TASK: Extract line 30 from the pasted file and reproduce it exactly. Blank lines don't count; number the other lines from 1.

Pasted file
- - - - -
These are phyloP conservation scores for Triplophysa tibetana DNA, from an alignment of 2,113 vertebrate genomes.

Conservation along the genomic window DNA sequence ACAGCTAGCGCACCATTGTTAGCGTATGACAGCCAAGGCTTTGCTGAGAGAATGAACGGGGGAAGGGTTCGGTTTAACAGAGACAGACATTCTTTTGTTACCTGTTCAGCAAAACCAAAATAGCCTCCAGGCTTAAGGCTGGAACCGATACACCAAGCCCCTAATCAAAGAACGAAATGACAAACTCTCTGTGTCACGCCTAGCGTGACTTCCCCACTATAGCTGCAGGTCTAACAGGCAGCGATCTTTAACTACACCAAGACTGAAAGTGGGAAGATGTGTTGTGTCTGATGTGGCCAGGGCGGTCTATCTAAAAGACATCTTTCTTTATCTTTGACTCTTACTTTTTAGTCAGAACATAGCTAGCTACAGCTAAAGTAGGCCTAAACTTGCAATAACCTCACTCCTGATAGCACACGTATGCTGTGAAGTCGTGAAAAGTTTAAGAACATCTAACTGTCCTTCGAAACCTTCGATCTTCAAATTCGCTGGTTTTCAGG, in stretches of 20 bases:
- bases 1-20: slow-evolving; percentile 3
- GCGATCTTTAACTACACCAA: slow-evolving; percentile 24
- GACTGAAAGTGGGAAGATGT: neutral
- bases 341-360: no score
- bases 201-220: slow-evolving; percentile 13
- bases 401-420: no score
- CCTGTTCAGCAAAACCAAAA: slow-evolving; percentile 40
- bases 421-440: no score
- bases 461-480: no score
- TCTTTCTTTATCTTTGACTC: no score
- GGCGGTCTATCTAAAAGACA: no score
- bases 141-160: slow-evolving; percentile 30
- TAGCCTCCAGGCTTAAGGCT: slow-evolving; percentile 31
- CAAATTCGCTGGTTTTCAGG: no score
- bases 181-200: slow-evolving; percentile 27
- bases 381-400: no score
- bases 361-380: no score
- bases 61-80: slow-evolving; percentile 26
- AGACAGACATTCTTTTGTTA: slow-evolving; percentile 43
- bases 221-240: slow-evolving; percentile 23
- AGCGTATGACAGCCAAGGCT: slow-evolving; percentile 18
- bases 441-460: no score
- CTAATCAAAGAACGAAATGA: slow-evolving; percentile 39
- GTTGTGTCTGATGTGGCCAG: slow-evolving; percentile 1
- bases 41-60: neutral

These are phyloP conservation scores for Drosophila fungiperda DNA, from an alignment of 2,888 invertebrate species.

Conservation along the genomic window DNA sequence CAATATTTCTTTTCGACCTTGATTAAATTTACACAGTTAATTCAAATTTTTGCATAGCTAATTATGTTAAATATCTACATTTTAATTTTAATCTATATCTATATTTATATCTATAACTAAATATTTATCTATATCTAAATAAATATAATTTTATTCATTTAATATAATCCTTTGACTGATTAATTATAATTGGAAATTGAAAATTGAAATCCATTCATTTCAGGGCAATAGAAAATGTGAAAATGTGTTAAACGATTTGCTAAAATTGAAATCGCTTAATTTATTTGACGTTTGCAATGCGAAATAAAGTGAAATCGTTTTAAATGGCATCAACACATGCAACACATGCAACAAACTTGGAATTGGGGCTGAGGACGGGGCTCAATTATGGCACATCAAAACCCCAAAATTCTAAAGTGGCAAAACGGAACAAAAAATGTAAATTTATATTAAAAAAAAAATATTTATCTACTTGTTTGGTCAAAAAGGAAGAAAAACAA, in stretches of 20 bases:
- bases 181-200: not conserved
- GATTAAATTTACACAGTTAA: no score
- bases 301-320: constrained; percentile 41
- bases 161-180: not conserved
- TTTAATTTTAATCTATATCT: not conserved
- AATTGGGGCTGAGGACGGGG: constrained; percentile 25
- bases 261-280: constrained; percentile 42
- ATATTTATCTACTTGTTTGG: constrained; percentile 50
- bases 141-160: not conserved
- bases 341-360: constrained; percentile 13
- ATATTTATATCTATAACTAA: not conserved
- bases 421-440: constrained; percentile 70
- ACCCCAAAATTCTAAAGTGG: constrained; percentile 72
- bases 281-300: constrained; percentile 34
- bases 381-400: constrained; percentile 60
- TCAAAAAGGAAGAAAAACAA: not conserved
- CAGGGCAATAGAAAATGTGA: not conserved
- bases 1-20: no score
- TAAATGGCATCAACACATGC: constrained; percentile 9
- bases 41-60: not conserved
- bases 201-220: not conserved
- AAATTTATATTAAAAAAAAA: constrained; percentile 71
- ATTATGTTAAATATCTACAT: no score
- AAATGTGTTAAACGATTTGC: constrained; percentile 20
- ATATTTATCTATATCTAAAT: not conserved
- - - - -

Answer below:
- bases 181-200: not conserved